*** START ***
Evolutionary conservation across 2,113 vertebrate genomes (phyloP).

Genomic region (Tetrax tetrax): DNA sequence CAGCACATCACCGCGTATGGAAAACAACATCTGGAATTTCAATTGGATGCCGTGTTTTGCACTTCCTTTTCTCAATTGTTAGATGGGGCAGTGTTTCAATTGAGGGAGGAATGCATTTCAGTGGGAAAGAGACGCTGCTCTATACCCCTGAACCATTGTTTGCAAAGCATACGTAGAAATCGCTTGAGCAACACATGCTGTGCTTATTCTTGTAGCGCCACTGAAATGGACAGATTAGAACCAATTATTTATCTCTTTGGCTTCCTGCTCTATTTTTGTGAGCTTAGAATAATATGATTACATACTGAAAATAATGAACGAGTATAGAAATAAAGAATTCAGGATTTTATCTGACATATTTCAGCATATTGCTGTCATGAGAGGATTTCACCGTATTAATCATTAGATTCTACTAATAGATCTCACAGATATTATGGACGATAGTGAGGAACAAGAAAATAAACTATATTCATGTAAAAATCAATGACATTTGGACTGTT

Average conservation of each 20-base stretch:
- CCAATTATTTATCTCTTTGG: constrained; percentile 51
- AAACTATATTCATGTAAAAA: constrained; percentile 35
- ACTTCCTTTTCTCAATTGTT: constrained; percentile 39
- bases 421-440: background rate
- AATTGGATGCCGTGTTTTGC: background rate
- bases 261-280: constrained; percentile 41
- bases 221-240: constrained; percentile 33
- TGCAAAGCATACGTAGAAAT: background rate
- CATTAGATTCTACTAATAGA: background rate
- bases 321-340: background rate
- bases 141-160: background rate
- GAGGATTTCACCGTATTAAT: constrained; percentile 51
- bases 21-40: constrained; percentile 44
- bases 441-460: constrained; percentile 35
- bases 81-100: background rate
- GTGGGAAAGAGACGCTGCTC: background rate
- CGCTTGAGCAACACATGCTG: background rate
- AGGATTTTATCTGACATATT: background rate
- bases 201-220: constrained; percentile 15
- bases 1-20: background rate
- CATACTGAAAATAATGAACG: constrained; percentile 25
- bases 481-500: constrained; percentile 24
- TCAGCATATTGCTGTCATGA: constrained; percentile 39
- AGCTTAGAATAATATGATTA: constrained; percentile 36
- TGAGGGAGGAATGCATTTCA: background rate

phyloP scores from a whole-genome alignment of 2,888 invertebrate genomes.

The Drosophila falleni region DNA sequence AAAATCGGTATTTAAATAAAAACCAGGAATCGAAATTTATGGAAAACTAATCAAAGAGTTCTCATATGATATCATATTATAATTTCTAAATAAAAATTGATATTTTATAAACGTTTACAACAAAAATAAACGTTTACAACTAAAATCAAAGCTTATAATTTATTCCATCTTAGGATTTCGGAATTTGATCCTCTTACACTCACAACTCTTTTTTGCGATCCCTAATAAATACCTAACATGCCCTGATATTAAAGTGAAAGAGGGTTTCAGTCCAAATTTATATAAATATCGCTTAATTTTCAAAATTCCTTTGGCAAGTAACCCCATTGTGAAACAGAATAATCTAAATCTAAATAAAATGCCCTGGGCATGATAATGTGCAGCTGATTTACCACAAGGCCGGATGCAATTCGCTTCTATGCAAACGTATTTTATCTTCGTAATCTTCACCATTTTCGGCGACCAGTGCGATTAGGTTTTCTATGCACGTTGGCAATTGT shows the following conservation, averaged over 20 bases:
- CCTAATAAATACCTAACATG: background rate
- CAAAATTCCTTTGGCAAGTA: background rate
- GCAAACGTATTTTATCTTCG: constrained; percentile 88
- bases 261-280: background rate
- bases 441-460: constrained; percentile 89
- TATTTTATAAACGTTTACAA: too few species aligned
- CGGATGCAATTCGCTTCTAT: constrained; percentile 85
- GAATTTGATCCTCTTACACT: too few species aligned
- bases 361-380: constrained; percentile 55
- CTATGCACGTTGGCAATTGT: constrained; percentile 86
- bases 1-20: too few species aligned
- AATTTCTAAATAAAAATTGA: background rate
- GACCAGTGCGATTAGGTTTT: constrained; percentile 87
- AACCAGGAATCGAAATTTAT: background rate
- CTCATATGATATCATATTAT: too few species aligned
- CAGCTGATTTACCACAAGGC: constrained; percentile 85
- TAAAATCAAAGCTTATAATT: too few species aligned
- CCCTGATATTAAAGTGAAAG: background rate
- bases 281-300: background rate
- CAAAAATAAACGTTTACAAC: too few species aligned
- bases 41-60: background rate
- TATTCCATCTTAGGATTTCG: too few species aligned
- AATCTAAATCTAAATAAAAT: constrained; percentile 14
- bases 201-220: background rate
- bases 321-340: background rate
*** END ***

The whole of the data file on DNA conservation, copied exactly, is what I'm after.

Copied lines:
Evolutionary conservation across 2,113 vertebrate genomes (phyloP).

Genomic region (Tetrax tetrax): DNA sequence CAGCACATCACCGCGTATGGAAAACAACATCTGGAATTTCAATTGGATGCCGTGTTTTGCACTTCCTTTTCTCAATTGTTAGATGGGGCAGTGTTTCAATTGAGGGAGGAATGCATTTCAGTGGGAAAGAGACGCTGCTCTATACCCCTGAACCATTGTTTGCAAAGCATACGTAGAAATCGCTTGAGCAACACATGCTGTGCTTATTCTTGTAGCGCCACTGAAATGGACAGATTAGAACCAATTATTTATCTCTTTGGCTTCCTGCTCTATTTTTGTGAGCTTAGAATAATATGATTACATACTGAAAATAATGAACGAGTATAGAAATAAAGAATTCAGGATTTTATCTGACATATTTCAGCATATTGCTGTCATGAGAGGATTTCACCGTATTAATCATTAGATTCTACTAATAGATCTCACAGATATTATGGACGATAGTGAGGAACAAGAAAATAAACTATATTCATGTAAAAATCAATGACATTTGGACTGTT

Average conservation of each 20-base stretch:
- CCAATTATTTATCTCTTTGG: constrained; percentile 51
- AAACTATATTCATGTAAAAA: constrained; percentile 35
- ACTTCCTTTTCTCAATTGTT: constrained; percentile 39
- bases 421-440: background rate
- AATTGGATGCCGTGTTTTGC: background rate
- bases 261-280: constrained; percentile 41
- bases 221-240: constrained; percentile 33
- TGCAAAGCATACGTAGAAAT: background rate
- CATTAGATTCTACTAATAGA: background rate
- bases 321-340: background rate
- bases 141-160: background rate
- GAGGATTTCACCGTATTAAT: constrained; percentile 51
- bases 21-40: constrained; percentile 44
- bases 441-460: constrained; percentile 35
- bases 81-100: background rate
- GTGGGAAAGAGACGCTGCTC: background rate
- CGCTTGAGCAACACATGCTG: background rate
- AGGATTTTATCTGACATATT: background rate
- bases 201-220: constrained; percentile 15
- bases 1-20: background rate
- CATACTGAAAATAATGAACG: constrained; percentile 25
- bases 481-500: constrained; percentile 24
- TCAGCATATTGCTGTCATGA: constrained; percentile 39
- AGCTTAGAATAATATGATTA: constrained; percentile 36
- TGAGGGAGGAATGCATTTCA: background rate

phyloP scores from a whole-genome alignment of 2,888 invertebrate genomes.

The Drosophila falleni region DNA sequence AAAATCGGTATTTAAATAAAAACCAGGAATCGAAATTTATGGAAAACTAATCAAAGAGTTCTCATATGATATCATATTATAATTTCTAAATAAAAATTGATATTTTATAAACGTTTACAACAAAAATAAACGTTTACAACTAAAATCAAAGCTTATAATTTATTCCATCTTAGGATTTCGGAATTTGATCCTCTTACACTCACAACTCTTTTTTGCGATCCCTAATAAATACCTAACATGCCCTGATATTAAAGTGAAAGAGGGTTTCAGTCCAAATTTATATAAATATCGCTTAATTTTCAAAATTCCTTTGGCAAGTAACCCCATTGTGAAACAGAATAATCTAAATCTAAATAAAATGCCCTGGGCATGATAATGTGCAGCTGATTTACCACAAGGCCGGATGCAATTCGCTTCTATGCAAACGTATTTTATCTTCGTAATCTTCACCATTTTCGGCGACCAGTGCGATTAGGTTTTCTATGCACGTTGGCAATTGT shows the following conservation, averaged over 20 bases:
- CCTAATAAATACCTAACATG: background rate
- CAAAATTCCTTTGGCAAGTA: background rate
- GCAAACGTATTTTATCTTCG: constrained; percentile 88
- bases 261-280: background rate
- bases 441-460: constrained; percentile 89
- TATTTTATAAACGTTTACAA: too few species aligned
- CGGATGCAATTCGCTTCTAT: constrained; percentile 85
- GAATTTGATCCTCTTACACT: too few species aligned
- bases 361-380: constrained; percentile 55
- CTATGCACGTTGGCAATTGT: constrained; percentile 86
- bases 1-20: too few species aligned
- AATTTCTAAATAAAAATTGA: background rate
- GACCAGTGCGATTAGGTTTT: constrained; percentile 87
- AACCAGGAATCGAAATTTAT: background rate
- CTCATATGATATCATATTAT: too few species aligned
- CAGCTGATTTACCACAAGGC: constrained; percentile 85
- TAAAATCAAAGCTTATAATT: too few species aligned
- CCCTGATATTAAAGTGAAAG: background rate
- bases 281-300: background rate
- CAAAAATAAACGTTTACAAC: too few species aligned
- bases 41-60: background rate
- TATTCCATCTTAGGATTTCG: too few species aligned
- AATCTAAATCTAAATAAAAT: constrained; percentile 14
- bases 201-220: background rate
- bases 321-340: background rate